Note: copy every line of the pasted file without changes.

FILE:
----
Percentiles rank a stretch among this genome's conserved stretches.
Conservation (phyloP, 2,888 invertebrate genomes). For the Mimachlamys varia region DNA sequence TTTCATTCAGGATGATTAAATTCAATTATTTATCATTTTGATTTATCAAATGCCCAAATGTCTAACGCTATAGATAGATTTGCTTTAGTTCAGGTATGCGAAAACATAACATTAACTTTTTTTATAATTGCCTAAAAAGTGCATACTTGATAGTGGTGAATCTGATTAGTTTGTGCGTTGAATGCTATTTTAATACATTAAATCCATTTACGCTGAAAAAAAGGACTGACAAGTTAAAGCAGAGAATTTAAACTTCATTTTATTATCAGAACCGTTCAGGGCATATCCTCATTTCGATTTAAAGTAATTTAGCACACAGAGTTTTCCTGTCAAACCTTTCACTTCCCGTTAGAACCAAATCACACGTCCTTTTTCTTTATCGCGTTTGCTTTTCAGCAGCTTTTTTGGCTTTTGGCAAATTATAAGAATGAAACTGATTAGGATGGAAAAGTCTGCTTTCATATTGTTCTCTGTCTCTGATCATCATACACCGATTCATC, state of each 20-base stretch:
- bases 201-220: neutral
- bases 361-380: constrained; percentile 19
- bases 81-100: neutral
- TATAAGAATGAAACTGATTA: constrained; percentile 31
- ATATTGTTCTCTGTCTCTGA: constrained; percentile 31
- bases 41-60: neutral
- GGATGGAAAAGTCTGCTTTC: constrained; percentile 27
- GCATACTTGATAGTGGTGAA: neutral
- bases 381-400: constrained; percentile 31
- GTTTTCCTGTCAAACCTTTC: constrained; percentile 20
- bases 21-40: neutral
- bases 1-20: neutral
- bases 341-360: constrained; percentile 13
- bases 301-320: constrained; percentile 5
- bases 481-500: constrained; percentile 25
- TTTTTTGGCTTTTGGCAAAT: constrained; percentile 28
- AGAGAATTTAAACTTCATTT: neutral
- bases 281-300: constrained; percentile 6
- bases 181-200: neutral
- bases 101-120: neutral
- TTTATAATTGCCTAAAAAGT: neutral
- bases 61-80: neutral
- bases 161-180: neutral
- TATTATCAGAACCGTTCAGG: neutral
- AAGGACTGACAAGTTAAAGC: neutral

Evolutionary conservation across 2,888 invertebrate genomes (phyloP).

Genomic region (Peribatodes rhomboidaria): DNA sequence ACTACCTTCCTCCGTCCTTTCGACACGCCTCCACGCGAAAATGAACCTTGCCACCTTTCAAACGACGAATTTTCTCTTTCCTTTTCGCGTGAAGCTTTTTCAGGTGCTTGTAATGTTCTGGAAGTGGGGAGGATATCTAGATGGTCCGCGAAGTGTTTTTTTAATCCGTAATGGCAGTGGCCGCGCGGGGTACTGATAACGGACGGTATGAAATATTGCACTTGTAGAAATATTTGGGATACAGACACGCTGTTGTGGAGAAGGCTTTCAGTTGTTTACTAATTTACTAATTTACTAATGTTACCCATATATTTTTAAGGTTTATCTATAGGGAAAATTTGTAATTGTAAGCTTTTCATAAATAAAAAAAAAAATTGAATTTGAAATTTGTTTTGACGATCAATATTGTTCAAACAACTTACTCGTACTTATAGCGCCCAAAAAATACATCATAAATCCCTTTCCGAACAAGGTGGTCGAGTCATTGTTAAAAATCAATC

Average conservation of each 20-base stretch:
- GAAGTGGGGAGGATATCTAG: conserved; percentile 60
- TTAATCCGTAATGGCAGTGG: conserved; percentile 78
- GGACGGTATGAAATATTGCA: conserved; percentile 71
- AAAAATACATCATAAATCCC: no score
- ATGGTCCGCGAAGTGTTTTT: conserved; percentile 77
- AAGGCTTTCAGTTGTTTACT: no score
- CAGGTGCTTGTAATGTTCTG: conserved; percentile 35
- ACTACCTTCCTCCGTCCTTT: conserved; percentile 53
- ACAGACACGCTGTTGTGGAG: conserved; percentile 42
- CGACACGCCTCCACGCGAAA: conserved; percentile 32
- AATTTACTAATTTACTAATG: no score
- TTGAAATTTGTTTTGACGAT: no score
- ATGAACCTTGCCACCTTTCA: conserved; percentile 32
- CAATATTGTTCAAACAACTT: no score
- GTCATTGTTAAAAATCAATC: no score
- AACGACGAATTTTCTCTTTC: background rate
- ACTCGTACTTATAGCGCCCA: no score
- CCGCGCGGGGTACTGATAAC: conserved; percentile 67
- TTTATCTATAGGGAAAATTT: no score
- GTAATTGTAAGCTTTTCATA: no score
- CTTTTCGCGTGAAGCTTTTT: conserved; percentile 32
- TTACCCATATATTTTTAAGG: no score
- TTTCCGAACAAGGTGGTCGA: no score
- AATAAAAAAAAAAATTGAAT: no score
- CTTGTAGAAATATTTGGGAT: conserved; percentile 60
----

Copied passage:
Percentiles rank a stretch among this genome's conserved stretches.
Conservation (phyloP, 2,888 invertebrate genomes). For the Mimachlamys varia region DNA sequence TTTCATTCAGGATGATTAAATTCAATTATTTATCATTTTGATTTATCAAATGCCCAAATGTCTAACGCTATAGATAGATTTGCTTTAGTTCAGGTATGCGAAAACATAACATTAACTTTTTTTATAATTGCCTAAAAAGTGCATACTTGATAGTGGTGAATCTGATTAGTTTGTGCGTTGAATGCTATTTTAATACATTAAATCCATTTACGCTGAAAAAAAGGACTGACAAGTTAAAGCAGAGAATTTAAACTTCATTTTATTATCAGAACCGTTCAGGGCATATCCTCATTTCGATTTAAAGTAATTTAGCACACAGAGTTTTCCTGTCAAACCTTTCACTTCCCGTTAGAACCAAATCACACGTCCTTTTTCTTTATCGCGTTTGCTTTTCAGCAGCTTTTTTGGCTTTTGGCAAATTATAAGAATGAAACTGATTAGGATGGAAAAGTCTGCTTTCATATTGTTCTCTGTCTCTGATCATCATACACCGATTCATC, state of each 20-base stretch:
- bases 201-220: neutral
- bases 361-380: constrained; percentile 19
- bases 81-100: neutral
- TATAAGAATGAAACTGATTA: constrained; percentile 31
- ATATTGTTCTCTGTCTCTGA: constrained; percentile 31
- bases 41-60: neutral
- GGATGGAAAAGTCTGCTTTC: constrained; percentile 27
- GCATACTTGATAGTGGTGAA: neutral
- bases 381-400: constrained; percentile 31
- GTTTTCCTGTCAAACCTTTC: constrained; percentile 20
- bases 21-40: neutral
- bases 1-20: neutral
- bases 341-360: constrained; percentile 13
- bases 301-320: constrained; percentile 5
- bases 481-500: constrained; percentile 25
- TTTTTTGGCTTTTGGCAAAT: constrained; percentile 28
- AGAGAATTTAAACTTCATTT: neutral
- bases 281-300: constrained; percentile 6
- bases 181-200: neutral
- bases 101-120: neutral
- TTTATAATTGCCTAAAAAGT: neutral
- bases 61-80: neutral
- bases 161-180: neutral
- TATTATCAGAACCGTTCAGG: neutral
- AAGGACTGACAAGTTAAAGC: neutral

Evolutionary conservation across 2,888 invertebrate genomes (phyloP).

Genomic region (Peribatodes rhomboidaria): DNA sequence ACTACCTTCCTCCGTCCTTTCGACACGCCTCCACGCGAAAATGAACCTTGCCACCTTTCAAACGACGAATTTTCTCTTTCCTTTTCGCGTGAAGCTTTTTCAGGTGCTTGTAATGTTCTGGAAGTGGGGAGGATATCTAGATGGTCCGCGAAGTGTTTTTTTAATCCGTAATGGCAGTGGCCGCGCGGGGTACTGATAACGGACGGTATGAAATATTGCACTTGTAGAAATATTTGGGATACAGACACGCTGTTGTGGAGAAGGCTTTCAGTTGTTTACTAATTTACTAATTTACTAATGTTACCCATATATTTTTAAGGTTTATCTATAGGGAAAATTTGTAATTGTAAGCTTTTCATAAATAAAAAAAAAAATTGAATTTGAAATTTGTTTTGACGATCAATATTGTTCAAACAACTTACTCGTACTTATAGCGCCCAAAAAATACATCATAAATCCCTTTCCGAACAAGGTGGTCGAGTCATTGTTAAAAATCAATC

Average conservation of each 20-base stretch:
- GAAGTGGGGAGGATATCTAG: conserved; percentile 60
- TTAATCCGTAATGGCAGTGG: conserved; percentile 78
- GGACGGTATGAAATATTGCA: conserved; percentile 71
- AAAAATACATCATAAATCCC: no score
- ATGGTCCGCGAAGTGTTTTT: conserved; percentile 77
- AAGGCTTTCAGTTGTTTACT: no score
- CAGGTGCTTGTAATGTTCTG: conserved; percentile 35
- ACTACCTTCCTCCGTCCTTT: conserved; percentile 53
- ACAGACACGCTGTTGTGGAG: conserved; percentile 42
- CGACACGCCTCCACGCGAAA: conserved; percentile 32
- AATTTACTAATTTACTAATG: no score
- TTGAAATTTGTTTTGACGAT: no score
- ATGAACCTTGCCACCTTTCA: conserved; percentile 32
- CAATATTGTTCAAACAACTT: no score
- GTCATTGTTAAAAATCAATC: no score
- AACGACGAATTTTCTCTTTC: background rate
- ACTCGTACTTATAGCGCCCA: no score
- CCGCGCGGGGTACTGATAAC: conserved; percentile 67
- TTTATCTATAGGGAAAATTT: no score
- GTAATTGTAAGCTTTTCATA: no score
- CTTTTCGCGTGAAGCTTTTT: conserved; percentile 32
- TTACCCATATATTTTTAAGG: no score
- TTTCCGAACAAGGTGGTCGA: no score
- AATAAAAAAAAAAATTGAAT: no score
- CTTGTAGAAATATTTGGGAT: conserved; percentile 60